-Once a month the almighty god Ra will ride dinosaurs in the streets and fred flintstone would own a master chief figure

hmmm... quite evenly matched...
in case the tone wasn't clear enough,
Streaming will not be a viable alternative to client side for a very very long time, data transfer would need to become physically faster... a lot. to the point ping no longer exists. its one thing to be killed a moment after you use a shield, its another to raise the shield a moment after you press the button (tried on live with a similar problem... its bad)... as mentioned there are more problems in that to have the processing power to play a game for the thousands of people or even hundreds of people who wish to play you would need a fortune a true fortunes worth of server power.

#7 Hi I'm Chris   Members   -  Reputation: 100


Posted 25 April 2012 - 04:50 AM

I'm going to continue the project doing the rendering client side. When and if I ever get it finished, and if it ever earns any money I might invest in a better solution than user based cheat reporting.

I definitely think streaming remains a good solution. As you guys have pointed out it's really expensive to implement and the networking speeds of today can't cut a real-time physics based game-play with the video stream on-top, there is too much chance of lag. I do however believe streaming the visual and sound to the client is the height of cloud computing, it also means the client hardware only has to have minimal requirements to run the game. I don't really see lack of good server hardware as a viable problem as deploying in the cloud is a really good solution when you don't look at the costs.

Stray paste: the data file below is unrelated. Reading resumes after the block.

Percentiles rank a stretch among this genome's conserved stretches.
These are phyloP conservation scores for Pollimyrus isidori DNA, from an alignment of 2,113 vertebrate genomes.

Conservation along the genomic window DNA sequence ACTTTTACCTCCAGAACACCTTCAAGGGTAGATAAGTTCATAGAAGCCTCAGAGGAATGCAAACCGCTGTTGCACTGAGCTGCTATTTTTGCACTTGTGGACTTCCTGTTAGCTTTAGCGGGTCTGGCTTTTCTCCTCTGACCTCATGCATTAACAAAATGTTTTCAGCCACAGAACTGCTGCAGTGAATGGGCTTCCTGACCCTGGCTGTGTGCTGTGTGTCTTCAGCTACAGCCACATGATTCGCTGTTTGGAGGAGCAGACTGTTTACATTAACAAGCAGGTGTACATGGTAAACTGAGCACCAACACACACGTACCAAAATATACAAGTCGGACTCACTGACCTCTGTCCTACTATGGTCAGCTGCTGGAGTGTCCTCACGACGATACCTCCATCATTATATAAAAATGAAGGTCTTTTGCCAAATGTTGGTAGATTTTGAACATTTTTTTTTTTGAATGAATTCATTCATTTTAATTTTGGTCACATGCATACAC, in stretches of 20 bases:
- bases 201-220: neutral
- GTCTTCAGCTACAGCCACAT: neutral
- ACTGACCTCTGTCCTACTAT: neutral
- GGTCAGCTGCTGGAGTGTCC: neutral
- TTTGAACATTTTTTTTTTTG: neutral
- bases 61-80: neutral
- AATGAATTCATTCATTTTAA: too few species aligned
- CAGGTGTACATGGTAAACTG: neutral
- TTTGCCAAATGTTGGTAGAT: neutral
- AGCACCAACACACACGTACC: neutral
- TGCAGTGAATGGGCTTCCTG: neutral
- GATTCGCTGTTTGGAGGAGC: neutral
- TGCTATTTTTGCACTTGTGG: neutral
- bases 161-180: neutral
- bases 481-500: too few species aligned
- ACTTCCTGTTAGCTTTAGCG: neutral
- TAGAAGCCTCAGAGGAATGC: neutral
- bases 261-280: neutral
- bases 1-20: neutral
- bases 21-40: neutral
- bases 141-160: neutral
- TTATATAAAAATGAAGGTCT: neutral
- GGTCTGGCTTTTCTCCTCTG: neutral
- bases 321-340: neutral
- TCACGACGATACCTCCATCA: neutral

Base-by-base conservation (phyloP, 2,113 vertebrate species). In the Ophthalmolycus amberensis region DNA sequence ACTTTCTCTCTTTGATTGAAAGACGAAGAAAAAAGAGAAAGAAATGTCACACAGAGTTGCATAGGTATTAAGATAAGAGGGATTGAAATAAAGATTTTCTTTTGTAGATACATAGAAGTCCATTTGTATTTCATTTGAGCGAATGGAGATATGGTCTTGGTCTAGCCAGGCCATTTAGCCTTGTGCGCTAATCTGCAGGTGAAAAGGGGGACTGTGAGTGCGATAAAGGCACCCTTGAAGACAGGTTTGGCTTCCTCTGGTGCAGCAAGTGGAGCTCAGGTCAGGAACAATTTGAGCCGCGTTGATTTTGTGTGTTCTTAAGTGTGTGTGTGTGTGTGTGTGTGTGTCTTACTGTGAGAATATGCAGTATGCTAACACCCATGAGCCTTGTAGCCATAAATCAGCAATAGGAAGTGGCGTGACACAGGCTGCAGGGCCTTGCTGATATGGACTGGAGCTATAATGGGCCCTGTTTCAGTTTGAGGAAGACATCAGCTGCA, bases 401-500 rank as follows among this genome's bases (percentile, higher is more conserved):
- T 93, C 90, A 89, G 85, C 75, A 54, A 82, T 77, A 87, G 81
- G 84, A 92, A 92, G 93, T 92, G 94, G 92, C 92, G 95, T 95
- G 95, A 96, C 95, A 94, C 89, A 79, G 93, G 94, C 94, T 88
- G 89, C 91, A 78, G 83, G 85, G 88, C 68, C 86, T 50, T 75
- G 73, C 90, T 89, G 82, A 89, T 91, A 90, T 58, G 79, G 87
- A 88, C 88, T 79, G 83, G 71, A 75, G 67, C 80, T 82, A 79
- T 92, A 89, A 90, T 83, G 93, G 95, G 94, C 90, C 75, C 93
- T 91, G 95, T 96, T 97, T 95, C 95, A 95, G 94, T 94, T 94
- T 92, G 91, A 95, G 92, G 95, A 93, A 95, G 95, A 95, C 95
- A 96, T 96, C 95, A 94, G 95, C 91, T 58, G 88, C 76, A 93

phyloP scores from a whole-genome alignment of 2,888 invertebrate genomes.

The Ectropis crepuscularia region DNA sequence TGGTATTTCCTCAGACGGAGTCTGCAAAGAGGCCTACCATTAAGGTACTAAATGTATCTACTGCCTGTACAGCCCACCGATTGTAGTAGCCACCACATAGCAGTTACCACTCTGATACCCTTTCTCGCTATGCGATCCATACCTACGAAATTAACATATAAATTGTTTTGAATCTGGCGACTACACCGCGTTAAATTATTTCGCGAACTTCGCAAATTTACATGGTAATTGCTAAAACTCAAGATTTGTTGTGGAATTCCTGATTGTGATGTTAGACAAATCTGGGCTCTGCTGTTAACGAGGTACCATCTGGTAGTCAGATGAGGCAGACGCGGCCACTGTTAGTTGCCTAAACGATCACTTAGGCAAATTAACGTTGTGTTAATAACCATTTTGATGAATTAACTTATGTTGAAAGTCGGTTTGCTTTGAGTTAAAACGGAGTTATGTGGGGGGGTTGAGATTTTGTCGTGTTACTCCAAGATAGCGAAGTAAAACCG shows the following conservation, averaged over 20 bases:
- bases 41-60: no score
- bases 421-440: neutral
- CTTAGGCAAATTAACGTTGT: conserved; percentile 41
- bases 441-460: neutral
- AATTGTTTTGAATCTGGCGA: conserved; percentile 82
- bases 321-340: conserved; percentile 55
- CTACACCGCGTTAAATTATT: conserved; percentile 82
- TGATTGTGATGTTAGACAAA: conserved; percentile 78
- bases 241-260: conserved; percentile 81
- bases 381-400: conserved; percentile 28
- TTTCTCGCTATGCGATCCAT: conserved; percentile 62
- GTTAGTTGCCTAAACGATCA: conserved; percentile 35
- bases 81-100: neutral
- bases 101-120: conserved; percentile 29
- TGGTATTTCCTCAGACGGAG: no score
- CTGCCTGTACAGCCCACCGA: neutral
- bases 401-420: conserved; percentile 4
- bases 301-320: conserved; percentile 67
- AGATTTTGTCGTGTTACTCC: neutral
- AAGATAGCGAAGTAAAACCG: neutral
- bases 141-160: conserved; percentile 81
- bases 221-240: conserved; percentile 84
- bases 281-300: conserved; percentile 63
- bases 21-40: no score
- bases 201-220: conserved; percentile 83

I wrote a quick streaming library for Node.js, HTML5 canvas and WebSockets last night to see how it works out. It definitely works, but the performance is far from optimal. If the server also has to do some projection rendering on-top of the visual/audio streaming, user control handling and physics calculations, those all important milliseconds would simply be non existent. Especially when broadcasting among multiple users becomes part of the game.

Looks like I'm going to have to stick with some JavaScript obfuscation for now.

One handy thing about canvas is you can get a context of every pixel in the canvas and send it to the server as an image. This will have to do as the main anti-cheat mechanism for now.